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With rookie camp and the prospect tournament now underway, it’s a good time for another edition of the Habs prospect mailbag.

Should the Habs turn Cale Fleury pro or send him back to junior?

Fleury is eligible to play in Laval this coming season due to a late birthdate, similar to Brett Lernout and Nikita Scherbak in recent years.  While I wouldn’t say he has done everything he needs to from a development perspective in the WHL, I’d be looking at playing him in the minors unless he has a dreadful showing at camp.

From a physical standpoint, Fleury is ready to withstand the rigours of a full professional season.  He also happens to be a right-hand shot, something that Laval doesn’t have a lot of (especially if Noah Juulsen and/or Lernout break camp with the big club).  There’s an opening for him to play regular minutes right away (likely on the third pairing which is fine to start) and I think he could handle that without too much difficulty.

It would also allow them to somewhat stagger integrating a bunch of rookies in the near future.  Fleury joins Josh Brook, Jarret Tyszka, and Scott Walford as blueliners needing to sign by June.  Breaking in as many as four rookies in Laval next season would be tough so getting one out of the way in Fleury would help in the long run.

How quickly will Jake Evans push for a spot in Montreal?

(The answer to this came before Evans suffered what looked to be a serious injury in the rookie tournament opener on Friday night.)

Given his showing at the college level, some have suggested Evans should be NHL-ready quite soon.  I’m not prepared to go that far.  His faceoff ability makes him a candidate for a recall to cover the fourth line when injuries strike but in terms of coming up and making an impact, he’ll probably need close to a full season in Laval at the very least.

For starters, I don’t expect Joel Bouchard to have Evans on the top line right away.  They’re going to want him to develop as a centre and I can’t see them dropping Michael Chaput to the second line right away with the commitment they gave him.  It’s going to take some time to earn the trust of the coaching staff to play in all situations; they’re not just going to hand him top minutes just because he has some NHL upside (at least they shouldn’t be doing that).

I wouldn’t be shocked if Evans starts on the second or third line and works his way into more playing time as the season progresses (and players get injured/recalled).  That will allow him to develop with a lot less pressure but the flip side is that it will take more time.  If the Habs are out of it near the trade deadline, I could see Evans getting a real look at that time but probably not before then.  He’s closer to being ready for NHL action than a lot of prospects but I wouldn’t say he’s close to being ready just yet.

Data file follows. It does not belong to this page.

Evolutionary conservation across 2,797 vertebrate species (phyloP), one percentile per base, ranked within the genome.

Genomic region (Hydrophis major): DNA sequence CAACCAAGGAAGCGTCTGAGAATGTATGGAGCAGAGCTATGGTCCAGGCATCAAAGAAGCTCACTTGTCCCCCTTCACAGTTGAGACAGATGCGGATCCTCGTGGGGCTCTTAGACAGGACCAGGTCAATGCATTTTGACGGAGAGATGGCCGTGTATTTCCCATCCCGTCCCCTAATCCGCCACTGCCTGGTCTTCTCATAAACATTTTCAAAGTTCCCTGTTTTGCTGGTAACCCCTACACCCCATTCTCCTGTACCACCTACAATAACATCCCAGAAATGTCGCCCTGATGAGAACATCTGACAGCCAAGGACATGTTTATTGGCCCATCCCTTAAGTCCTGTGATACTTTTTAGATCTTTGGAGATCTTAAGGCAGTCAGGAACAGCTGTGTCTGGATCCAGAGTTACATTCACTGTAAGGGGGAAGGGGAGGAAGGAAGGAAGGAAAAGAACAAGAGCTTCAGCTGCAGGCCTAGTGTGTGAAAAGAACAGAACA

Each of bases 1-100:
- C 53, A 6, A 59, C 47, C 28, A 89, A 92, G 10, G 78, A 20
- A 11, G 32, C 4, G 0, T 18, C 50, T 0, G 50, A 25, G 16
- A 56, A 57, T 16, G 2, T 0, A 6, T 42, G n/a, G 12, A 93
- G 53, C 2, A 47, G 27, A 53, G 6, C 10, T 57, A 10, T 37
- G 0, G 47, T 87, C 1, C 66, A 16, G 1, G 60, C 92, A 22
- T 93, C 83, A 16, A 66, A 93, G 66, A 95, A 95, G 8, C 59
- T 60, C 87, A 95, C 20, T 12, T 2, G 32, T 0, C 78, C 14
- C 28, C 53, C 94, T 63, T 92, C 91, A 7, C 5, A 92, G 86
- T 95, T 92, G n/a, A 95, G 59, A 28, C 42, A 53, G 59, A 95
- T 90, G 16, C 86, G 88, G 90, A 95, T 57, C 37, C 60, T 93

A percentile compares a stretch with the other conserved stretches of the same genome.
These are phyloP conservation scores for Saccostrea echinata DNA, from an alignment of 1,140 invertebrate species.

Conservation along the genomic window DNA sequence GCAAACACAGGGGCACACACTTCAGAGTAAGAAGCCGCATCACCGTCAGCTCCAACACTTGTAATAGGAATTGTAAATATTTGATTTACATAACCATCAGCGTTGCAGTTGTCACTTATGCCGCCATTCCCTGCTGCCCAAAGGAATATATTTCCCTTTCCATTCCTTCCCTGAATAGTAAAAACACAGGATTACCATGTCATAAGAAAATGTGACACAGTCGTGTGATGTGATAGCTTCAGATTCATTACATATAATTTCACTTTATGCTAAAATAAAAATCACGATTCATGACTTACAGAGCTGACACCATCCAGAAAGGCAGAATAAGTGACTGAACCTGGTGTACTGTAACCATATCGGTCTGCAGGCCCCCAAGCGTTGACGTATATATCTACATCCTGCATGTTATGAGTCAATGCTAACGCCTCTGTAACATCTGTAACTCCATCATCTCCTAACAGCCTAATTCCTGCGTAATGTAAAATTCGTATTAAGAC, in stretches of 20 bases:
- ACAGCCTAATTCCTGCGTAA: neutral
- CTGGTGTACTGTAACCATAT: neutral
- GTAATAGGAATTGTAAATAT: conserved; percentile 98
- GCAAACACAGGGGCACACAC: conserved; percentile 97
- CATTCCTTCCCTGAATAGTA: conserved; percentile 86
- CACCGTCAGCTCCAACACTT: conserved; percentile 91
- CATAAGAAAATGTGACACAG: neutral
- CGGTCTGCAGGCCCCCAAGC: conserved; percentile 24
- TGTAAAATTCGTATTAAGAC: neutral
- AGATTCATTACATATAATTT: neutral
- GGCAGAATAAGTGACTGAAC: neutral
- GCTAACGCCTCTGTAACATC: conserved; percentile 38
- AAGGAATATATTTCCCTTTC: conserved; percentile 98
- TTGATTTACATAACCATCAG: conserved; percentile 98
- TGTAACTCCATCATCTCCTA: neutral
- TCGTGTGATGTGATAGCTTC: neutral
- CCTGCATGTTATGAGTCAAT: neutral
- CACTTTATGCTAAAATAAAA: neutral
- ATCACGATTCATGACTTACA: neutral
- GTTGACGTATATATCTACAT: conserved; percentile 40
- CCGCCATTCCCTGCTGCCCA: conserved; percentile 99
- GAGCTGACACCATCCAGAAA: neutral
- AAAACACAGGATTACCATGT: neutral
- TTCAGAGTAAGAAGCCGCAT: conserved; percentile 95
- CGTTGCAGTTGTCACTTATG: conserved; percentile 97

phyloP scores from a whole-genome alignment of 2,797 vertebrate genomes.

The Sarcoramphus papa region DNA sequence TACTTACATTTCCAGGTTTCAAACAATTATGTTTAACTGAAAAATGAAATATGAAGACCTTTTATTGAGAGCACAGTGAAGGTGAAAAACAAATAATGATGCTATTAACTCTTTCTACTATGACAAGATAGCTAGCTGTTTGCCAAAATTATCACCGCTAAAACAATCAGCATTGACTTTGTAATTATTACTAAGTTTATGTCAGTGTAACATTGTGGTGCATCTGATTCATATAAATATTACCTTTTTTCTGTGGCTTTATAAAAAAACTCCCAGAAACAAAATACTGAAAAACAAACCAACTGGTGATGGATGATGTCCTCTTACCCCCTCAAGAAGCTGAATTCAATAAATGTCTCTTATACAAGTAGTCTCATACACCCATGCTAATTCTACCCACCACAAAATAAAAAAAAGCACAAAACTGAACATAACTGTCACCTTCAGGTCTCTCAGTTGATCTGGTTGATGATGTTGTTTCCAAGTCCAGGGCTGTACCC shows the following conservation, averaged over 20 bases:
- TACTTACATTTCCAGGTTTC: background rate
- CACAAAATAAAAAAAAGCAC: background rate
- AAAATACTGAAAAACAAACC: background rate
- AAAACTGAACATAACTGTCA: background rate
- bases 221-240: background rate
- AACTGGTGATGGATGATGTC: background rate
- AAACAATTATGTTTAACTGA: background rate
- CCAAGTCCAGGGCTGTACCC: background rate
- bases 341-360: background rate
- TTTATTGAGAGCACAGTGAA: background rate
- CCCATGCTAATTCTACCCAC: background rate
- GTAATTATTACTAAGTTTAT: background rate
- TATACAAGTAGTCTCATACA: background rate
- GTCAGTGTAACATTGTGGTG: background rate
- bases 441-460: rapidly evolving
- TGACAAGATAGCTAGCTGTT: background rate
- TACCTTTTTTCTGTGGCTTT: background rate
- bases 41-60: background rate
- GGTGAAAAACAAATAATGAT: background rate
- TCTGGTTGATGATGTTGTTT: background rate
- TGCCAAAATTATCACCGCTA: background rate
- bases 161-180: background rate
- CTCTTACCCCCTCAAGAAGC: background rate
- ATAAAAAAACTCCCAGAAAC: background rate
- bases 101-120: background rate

Alexander Romanov has cracked the CSKA Moscow roster to start the season.  What does that mean for his development?

First, Romanov simply cracking a deep roster like that is an accomplishment.  That’s the good news.  The bad news for the Habs is that this is not an ideal scenario for his development.

Romanov has started the season as the seventh defenceman and like NHL teams, seventh defenders don’t play a whole lot.  Until someone gets hurt, that’s not going to change.  It’s not as if CSKA will be looking out for Montreal’s best interest either; KHL teams have had no qualms about keeping up young players and hardly playing them.

As crazy as it may seem, the best thing for Romanov here may be for him to struggle so that he gets dropped down to either the MHL (junior) or VHL (minor league) level.  Playing time is what is crucial here; simply practicing against better players doesn’t do a lot for development.  Romanov did well to crack the KHL squad but those gains will quickly be undone if he’s playing very limited minutes for long.

Who are some candidates to be a breakout prospect in 2018-19?

Considering he wasn’t even Montreal property a year ago, it’s hard to call Allan McShane a breakout prospect but I’m going to anyway.  He should be a top liner in Oshawa and as far as mid-round draft picks go, the offensive talent is impressive.  I can envision him safely surpassing the point-per-game mark which is really going to get him on the radar.

As much as I wasn’t a fan of this pick back in June, I think Samuel Houde will have a much bigger impact this coming season.  Three of Chicoutimi’s top-four scorers from last year are gone which paves the way for Houde to have a much more prominent role in their offence.

In terms of players that were in the system a year ago, I’m going to go back to that defensive group from the 2017 draft and pick Tyszka.  He should be the undisputed top blueliner in 2018-19 with the departure of Turner Ottenbreit and with that, I wouldn’t be surprised to see his offensive numbers climb a bit higher.  He made some strides in his defensive play last year but this should be the one where everything comes together.